It displays Honda’s cars and motorcycles using an unconventional method of displaying 3,000 hand-drawn illustrations created with stop-motion to take viewers on a paper-flipping journey. In the video, we learn about the history of Honda while also being able to learn about the company’s inner workings.
23. Bear And The Hare:
“Bear And The Hare” Is John Lewis’ best Christmas ad ever (2013). It depicts a hare trying to make sure a bear does not miss out on Christmas.
Although they were friends, the bear was quite grumpy. He is always late and forgets important things. Hare decided to purchase her bear friend a clock so he can wake up before it’s too late and they can celebrate Christmas together before it’s too late.
24. Kenya Bucket List:
WATERisLIFE and DDB New York have developed a campaign titled, “Kenya Bucket List”. The campaign depicts the effects of drinking unclean water in certain sub-Saharan African regions.
This campaign features Nkaitole, a four-year-old Maasai boy who’s never been outside his remote African village, taking part in an adventure to achieve all his dreams before he dies. One in five children does not reach their fifth birthday due to unsafe drinking water.
25. A Boy and His Dog Duck:
lAMS highlighted the unique relationship between dogs and humans. The commercial tells the story of a boy and his dog growing up together. As the boy ages, so does his dog.
Whenever he can, he encourages his dog to jump into the back of the car as he did in the past. The idea of this campaign is that the dog has grown up on Iams nutrition his entire life, so he can do it. For every stage of your dog’s life, choose IAMS.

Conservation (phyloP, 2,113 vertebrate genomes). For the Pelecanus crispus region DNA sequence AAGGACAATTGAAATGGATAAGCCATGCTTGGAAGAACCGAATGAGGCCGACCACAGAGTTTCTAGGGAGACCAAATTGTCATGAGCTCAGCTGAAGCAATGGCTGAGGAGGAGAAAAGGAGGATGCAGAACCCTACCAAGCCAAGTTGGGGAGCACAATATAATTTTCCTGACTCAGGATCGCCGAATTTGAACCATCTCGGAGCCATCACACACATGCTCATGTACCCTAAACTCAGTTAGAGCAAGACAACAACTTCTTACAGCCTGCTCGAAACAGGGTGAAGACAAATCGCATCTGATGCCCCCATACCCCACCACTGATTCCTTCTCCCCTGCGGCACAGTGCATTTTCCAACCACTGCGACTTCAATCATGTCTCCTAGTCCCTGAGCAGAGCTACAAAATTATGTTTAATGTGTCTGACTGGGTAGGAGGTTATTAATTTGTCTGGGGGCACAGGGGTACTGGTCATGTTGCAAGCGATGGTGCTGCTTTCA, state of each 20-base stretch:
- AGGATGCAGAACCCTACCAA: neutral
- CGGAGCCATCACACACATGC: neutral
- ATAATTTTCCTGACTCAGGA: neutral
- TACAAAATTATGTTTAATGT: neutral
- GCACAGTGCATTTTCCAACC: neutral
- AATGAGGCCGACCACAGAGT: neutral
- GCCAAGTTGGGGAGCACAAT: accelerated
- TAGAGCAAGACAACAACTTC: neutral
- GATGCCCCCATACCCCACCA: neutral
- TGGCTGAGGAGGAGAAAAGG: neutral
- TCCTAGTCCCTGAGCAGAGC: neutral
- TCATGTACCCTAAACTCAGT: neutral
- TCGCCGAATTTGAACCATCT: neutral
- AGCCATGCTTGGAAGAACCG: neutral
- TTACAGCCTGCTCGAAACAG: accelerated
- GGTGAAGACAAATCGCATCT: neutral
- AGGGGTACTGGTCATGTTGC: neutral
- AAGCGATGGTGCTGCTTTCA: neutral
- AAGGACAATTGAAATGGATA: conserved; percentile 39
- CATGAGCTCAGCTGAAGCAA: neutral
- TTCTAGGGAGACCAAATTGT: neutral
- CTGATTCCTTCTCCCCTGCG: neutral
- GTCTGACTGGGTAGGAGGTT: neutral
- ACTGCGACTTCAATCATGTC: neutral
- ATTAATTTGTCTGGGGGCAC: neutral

26. Unsung Hero:
The unsung hero is a campaign that revolves around a young man who performs selfless deeds without expecting anything in return. Thai Life Insurance’s “Unsung Hero” commercial strives to convey a sense of emotional connection to the viewer.
The campaign highlights the sacrifices that people make for others daily. It aims to inspire consumers to do good deeds, helping others to be their “unsung heroes”.
27. Hey Kid, Catch!:
“Hey Kid, Catch!” is a 1979 advertisement for Coca-Cola produced by BBDO, New York. The commercial was filmed on 14 August 1979 in Houston’s Astrodome.
The commercial shows an injured Greene along with a kid fan who shared a Coke with him and in the end, Greene threw his jersey to the boy and said “Hey Kid, Catch!”. Both Greene and the boy concluded that smiling even if you are sad or hurt makes one feel better.
28. When I Grow Up:
Monster.com’s “When I Grow Up” ad, produced by Mullen Advertising in 1999, was shown during Super Bowl XXXIII and features young people talking about their goals.
With its depressing tone, this campaign generated conversation about the importance of following your passions and living according to your dreams, instead of settling for jobs you hate once you’re older.
29. Happy Moving Day:
One of the most iconic fast-food restaurants in the world celebrates the many reasons that families around the globe move homes and apartments throughout the year. Ad agency Cossette worked with McDonald’s to create an eye-catching campaign built around a strategically timed delivery system.
To promote the McDelivery service, they have created a series of print ads that feature a moving truck to illustrate, it is easier than ever for people to get their hands on its fast food.
30. Happy Diwali:
Yellow Ad Agency in Mumbai India launched the “Happy Diwali” campaign in 2019. The idea was to use animals as ambassadors to combat noise pollution.
These festivals are filled with deafening sounds and obnoxious light shows that render the common animals helpless. These print ads depict how each animal reacts to any sort of noise they hear. The campaign generated an overwhelming response with the images making their way to various social media platforms.
Which one of these uber-famous and creative commercials is your favorite, and why?
Let us know in the comments.